Differential Effects of Awareness and Task Relevance on Early and Late ERPs in a No-Report Visual Oddball Paradigm


To date it is poorly understood how and when deviance processing interacts with awareness and task relevance. Furthermore, an important issue in the study of consciousness is the prevalent confound of conscious perception with the requirement of reporting it. This study addresses these topics using a no-report inattentional blindness paradigm with a visual oddball sequence of geometrical shapes presented to male and female human participants. Electrophysiological responses were obtained in three physically identical Phases A–C that differed only with respect to the instructions: (A) participants were uninformed about the shapes and attended an unrelated foreground task (inattentional blind), (B) were informed about the shapes but still attended the foreground task, and (C) attended the shapes. Conscious processing of shapes was indexed by the visual awareness negativity but not a P3. Deviance processing was associated with the visual mismatch negativity independently of consciousness and task relevance. The oddball P3, however, only emerged when the stimuli were task relevant, and was absent for consciously perceived but task irrelevant stimuli. The P3 thus does not represent a reliable marker of stimulus awareness. This result pattern supports the view of hierarchical predictive processing, where lower levels display automatic deviance processing, whereas higher levels require attention and task relevance.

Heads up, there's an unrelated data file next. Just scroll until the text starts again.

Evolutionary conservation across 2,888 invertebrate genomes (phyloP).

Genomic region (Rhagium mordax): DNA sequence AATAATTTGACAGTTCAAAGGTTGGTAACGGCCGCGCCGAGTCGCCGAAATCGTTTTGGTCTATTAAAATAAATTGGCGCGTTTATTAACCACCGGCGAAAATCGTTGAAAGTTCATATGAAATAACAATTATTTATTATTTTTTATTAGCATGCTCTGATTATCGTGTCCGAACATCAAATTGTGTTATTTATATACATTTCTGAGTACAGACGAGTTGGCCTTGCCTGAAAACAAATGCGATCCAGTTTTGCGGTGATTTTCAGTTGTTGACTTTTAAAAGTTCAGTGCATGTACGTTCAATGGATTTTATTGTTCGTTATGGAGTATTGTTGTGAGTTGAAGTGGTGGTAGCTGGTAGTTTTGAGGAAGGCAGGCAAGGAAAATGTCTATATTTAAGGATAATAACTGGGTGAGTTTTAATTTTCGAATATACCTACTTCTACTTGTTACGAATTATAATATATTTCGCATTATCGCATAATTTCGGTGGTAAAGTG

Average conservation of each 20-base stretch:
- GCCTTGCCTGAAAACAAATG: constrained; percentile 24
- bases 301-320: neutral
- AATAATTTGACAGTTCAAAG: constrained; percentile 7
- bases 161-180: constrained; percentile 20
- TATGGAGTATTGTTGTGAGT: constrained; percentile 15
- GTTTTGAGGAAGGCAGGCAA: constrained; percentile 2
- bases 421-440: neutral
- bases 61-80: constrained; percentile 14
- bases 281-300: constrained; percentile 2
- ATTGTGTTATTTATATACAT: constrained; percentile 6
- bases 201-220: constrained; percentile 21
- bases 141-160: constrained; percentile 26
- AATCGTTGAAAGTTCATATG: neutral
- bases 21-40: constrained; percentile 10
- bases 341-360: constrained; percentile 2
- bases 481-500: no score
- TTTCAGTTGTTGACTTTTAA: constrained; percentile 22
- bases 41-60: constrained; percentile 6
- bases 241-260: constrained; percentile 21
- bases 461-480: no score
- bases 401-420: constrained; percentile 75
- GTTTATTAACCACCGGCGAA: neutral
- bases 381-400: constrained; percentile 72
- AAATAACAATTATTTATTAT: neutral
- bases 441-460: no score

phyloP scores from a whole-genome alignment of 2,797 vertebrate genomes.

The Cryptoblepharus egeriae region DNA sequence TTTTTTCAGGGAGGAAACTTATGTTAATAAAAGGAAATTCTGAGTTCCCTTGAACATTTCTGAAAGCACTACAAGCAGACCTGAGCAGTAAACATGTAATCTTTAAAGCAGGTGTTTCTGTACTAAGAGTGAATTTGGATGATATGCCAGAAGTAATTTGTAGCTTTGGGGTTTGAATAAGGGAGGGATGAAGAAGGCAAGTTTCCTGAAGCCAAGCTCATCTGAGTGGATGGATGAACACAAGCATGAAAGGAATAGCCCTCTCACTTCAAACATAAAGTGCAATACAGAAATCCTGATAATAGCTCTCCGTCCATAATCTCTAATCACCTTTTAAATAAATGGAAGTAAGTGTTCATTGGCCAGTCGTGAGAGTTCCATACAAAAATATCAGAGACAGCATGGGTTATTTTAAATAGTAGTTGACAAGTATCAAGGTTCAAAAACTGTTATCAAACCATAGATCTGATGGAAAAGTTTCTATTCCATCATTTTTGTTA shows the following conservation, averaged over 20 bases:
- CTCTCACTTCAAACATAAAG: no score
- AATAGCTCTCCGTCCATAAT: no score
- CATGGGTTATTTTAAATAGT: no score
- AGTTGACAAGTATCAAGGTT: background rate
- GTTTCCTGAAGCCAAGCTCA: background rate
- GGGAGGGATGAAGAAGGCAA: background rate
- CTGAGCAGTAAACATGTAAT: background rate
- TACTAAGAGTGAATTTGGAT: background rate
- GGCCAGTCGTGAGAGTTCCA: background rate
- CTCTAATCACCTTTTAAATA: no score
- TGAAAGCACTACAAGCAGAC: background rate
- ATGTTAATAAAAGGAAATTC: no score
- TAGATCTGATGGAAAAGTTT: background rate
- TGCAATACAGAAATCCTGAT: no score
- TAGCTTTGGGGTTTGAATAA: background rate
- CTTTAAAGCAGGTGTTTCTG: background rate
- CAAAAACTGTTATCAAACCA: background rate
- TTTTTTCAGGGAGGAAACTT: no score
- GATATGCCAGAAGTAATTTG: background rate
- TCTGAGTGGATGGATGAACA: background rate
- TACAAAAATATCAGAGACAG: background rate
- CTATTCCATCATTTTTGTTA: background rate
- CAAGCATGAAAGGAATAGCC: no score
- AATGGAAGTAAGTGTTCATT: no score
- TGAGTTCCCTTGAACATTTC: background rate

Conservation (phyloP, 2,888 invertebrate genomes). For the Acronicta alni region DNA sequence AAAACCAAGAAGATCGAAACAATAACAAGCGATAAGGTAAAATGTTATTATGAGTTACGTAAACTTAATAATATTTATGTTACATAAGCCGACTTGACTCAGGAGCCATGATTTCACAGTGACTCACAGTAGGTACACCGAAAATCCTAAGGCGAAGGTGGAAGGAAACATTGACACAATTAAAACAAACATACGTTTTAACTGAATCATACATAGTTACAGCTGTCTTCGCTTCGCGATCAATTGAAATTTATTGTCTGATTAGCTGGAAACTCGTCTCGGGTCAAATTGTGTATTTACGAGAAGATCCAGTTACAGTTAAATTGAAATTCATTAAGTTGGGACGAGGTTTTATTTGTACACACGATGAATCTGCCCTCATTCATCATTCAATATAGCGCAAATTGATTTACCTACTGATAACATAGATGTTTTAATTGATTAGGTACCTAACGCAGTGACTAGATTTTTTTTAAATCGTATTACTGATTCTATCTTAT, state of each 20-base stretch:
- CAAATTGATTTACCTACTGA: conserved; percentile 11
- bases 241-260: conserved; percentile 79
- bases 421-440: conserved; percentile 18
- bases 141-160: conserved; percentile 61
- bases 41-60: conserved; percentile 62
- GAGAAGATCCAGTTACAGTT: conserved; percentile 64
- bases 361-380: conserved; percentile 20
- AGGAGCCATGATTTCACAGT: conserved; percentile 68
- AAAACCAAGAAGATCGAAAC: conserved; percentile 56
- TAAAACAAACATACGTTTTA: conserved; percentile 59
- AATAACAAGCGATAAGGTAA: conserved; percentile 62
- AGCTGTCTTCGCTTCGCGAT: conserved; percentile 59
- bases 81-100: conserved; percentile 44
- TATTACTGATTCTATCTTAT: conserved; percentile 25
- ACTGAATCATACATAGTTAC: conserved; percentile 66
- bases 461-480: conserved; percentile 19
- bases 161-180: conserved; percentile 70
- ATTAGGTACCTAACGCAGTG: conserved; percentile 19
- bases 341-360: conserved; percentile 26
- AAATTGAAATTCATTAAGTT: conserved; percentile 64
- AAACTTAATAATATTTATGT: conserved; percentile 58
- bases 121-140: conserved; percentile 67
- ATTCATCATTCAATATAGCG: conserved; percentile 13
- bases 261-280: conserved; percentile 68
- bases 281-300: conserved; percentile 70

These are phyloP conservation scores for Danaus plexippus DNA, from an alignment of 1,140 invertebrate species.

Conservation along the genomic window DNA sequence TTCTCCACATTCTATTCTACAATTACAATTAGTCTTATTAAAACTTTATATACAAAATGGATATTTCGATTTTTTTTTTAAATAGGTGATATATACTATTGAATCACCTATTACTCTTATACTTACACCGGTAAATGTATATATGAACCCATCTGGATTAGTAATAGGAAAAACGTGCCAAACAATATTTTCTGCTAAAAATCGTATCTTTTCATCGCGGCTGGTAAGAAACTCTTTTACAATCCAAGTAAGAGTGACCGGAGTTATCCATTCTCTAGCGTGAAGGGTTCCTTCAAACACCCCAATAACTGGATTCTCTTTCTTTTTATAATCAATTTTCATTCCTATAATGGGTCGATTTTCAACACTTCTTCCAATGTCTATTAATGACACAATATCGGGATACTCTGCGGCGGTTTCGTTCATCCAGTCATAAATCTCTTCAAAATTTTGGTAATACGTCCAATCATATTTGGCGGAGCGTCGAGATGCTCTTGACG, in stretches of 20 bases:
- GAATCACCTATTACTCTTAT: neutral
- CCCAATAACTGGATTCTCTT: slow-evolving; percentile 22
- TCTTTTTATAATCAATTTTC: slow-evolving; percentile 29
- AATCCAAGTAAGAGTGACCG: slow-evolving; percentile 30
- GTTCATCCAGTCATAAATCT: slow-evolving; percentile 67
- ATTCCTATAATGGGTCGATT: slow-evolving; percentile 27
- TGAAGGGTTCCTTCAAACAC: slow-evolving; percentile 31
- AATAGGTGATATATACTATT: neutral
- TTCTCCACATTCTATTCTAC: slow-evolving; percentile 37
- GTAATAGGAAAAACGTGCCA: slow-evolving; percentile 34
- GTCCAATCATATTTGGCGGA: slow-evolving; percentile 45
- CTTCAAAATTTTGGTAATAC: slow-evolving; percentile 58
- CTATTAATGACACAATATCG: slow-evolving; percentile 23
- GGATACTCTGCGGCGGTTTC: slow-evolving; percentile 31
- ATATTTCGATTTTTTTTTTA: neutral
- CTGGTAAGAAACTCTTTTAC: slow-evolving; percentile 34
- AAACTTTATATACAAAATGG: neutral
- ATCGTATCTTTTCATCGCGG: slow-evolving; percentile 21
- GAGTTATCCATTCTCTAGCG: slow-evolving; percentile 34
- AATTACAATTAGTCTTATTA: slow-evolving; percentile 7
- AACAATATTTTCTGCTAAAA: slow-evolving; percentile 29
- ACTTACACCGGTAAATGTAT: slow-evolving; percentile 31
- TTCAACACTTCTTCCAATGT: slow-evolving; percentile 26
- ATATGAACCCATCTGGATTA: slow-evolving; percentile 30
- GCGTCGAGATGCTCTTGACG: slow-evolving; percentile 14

SIGNIFICANCE STATEMENT To react to potentially important changes in our environment it is fundamental to detect deviations from regularities of sensory input. It has yet to be understood how awareness and task relevance of this input interact with deviance processing. We investigated the role of awareness in deviance detection while at the same time circumventing the confound of awareness and report by means of a no-report paradigm. Our results suggest that early processes are elicited automatically, whereas, contrary to prominent theories, late processes do not depend on awareness but on task-based attention.

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